Feast of St. Theodosius the Cenobiarch (January 10)   Leave a comment

Above:  St. Theodosius the Cenobiarch

Image in the Public Domain

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SAINT THEODOSIUS THE CENOBIARCH (423-529)

Roman Catholic Monk, Humanitarian, and Mystic

Today I add St. Theodosius the Cenobiarch to my Ecumenical Calendar of Saints and shift it one day, from January 11 to January 10, for I have booked January 11 fully already.

St. Theodosius entered the world in Cappodocia, in Asia Minor (modern-day Turkey) in 423, give or take a year.  Immersed in the Scriptures, the young Theodosius derived inspiration from Abraham and resolved to live by faith.  He undertook pilgrimages to sacred places in the Holy Land before deciding to devote his life to prayer.  By the time Theodosius became a monk, the holiness of his life had made him a magnet for seekers of God.  Many of these men became fellow monks with him at Cathismus, near Bethlehem.

Other monks from far and wide settled at Cathismus and joined the communal life there.  (The label “Cenobiarch” denotes one who leads those who partake of communal life.)  The saint and his fellow monks built a small city that included a hospital, a homeless shelter, and a home for the elderly.  They shared what they had, no matter little it was, with anyone who asked, and never turned anyone away.  This is the most impressive aspect of the saint’s life.

But Theodosius desired solitude with God.  (This is impressive, too.)  So he moved into a cave in which, according to tradition, the Magi had spent a night.  There, for years, the saint practiced asceticism, something which does not interest me.  Roman Catholic and Eastern Orthodox calendars of saints are replete with ascetics, but I do not consider asceticism a surpassing virtue.  The point, however, is that the saint sought God and harmed no one in the process.  In fact, his example inspired others, so he helped them.  That is a virtue.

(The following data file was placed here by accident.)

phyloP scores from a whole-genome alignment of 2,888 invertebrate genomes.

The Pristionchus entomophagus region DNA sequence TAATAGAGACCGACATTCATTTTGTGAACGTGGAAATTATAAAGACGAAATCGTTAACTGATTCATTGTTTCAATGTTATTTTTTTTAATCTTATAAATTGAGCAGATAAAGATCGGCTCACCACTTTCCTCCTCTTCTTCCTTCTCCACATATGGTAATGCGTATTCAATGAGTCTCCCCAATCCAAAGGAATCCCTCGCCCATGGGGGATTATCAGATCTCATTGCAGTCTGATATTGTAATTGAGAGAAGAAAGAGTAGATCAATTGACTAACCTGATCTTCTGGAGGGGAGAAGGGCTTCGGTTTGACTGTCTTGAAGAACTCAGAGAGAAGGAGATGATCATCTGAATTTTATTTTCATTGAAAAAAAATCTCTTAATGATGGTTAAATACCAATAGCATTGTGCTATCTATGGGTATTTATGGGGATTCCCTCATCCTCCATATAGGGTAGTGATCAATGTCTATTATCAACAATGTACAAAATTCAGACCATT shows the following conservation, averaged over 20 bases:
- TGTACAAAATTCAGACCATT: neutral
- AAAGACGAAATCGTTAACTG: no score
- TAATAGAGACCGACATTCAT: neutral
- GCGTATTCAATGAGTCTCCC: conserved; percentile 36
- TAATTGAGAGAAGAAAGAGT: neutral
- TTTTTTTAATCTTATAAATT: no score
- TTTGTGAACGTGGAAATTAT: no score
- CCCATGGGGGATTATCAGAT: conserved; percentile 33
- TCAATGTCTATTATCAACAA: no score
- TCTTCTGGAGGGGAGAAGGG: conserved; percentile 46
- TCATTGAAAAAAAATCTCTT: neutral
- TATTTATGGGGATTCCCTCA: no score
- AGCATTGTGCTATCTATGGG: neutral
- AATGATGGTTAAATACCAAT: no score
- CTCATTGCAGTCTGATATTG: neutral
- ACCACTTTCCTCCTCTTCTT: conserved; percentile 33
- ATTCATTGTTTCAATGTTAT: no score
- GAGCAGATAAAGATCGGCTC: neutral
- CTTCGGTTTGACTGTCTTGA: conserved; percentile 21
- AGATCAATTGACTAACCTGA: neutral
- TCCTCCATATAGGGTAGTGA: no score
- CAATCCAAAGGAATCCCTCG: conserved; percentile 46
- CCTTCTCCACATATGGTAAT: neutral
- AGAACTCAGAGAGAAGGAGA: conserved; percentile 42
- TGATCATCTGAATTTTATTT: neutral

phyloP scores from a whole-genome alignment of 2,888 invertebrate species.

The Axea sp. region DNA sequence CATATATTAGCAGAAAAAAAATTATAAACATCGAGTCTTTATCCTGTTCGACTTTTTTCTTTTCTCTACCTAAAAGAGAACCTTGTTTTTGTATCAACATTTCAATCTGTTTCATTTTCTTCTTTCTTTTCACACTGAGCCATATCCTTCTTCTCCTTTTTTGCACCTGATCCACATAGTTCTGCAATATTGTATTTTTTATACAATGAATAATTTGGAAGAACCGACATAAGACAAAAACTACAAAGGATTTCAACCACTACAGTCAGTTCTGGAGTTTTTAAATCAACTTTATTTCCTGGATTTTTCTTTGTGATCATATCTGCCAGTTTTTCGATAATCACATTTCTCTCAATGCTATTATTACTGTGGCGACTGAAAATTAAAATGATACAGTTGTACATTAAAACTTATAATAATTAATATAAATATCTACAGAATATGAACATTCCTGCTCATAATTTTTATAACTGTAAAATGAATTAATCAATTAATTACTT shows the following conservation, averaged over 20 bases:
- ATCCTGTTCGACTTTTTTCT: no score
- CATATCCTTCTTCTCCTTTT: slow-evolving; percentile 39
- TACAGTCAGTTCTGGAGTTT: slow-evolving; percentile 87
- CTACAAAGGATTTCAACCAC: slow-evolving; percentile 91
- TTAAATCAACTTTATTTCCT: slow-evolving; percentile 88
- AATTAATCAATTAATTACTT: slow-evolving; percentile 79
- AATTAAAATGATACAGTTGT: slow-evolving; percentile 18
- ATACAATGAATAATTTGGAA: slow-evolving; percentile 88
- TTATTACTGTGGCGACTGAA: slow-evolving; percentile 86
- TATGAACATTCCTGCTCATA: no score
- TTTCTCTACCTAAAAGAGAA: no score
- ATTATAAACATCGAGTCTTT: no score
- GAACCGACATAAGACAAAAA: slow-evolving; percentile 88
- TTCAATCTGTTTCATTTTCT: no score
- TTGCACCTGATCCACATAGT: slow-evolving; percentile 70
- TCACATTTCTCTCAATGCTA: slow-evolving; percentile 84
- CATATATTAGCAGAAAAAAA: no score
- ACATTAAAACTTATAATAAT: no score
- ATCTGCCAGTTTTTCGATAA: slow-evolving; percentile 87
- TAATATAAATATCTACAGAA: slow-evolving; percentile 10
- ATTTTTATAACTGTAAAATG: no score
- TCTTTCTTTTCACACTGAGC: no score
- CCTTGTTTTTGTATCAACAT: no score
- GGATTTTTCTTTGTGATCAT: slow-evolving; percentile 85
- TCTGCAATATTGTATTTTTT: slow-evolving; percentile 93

There were also many accounts of St. Theodosius the Cenobiarch performing miracles, but I do not believe any of them.  I am, to a great extent, a product of the Enlightenment, without apology.

Anyhow, the life of St. Theodosius the Cenobiarch continues to shine as an example of Christian love, devotion to prayer, and concern for one’s fellow human beings.  These are virtues that each of us must exhibit with our lives if we are to follow Jesus.

KENNETH RANDOLPH TAYLOR

DECEMBER 10, 2010 COMMON ERA

THE FEAST OF THOMAS MERTON, ROMAN CATHOLIC PRIEST AND MONK

THE FEAST OF KARL BARTH, SWISS REFORMED THEOLOGIAN

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O God, whose blessed Son became poor that we through his poverty might be rich:  Deliver us from an inordinate love of this world, that we, inspired, by the devotion of your servant St. Theodosius the Cenobiarch, may serve you with singleness of heart, and attain to the riches of the age to come; through Jesus Christ our Lord, who lives and reigns with you and the Holy Spirit, one God, now and for ever.  Amen.

Song of Songs 8:6-7

Psalm 34 or 34:1-8

Philippians 3:7-15

Luke 12:33-37 or Luke 9:57-62

–Adapted from Holy Women, Holy Men:  Celebrating the Saints (2010), page 722

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Revised on November 14, 2016

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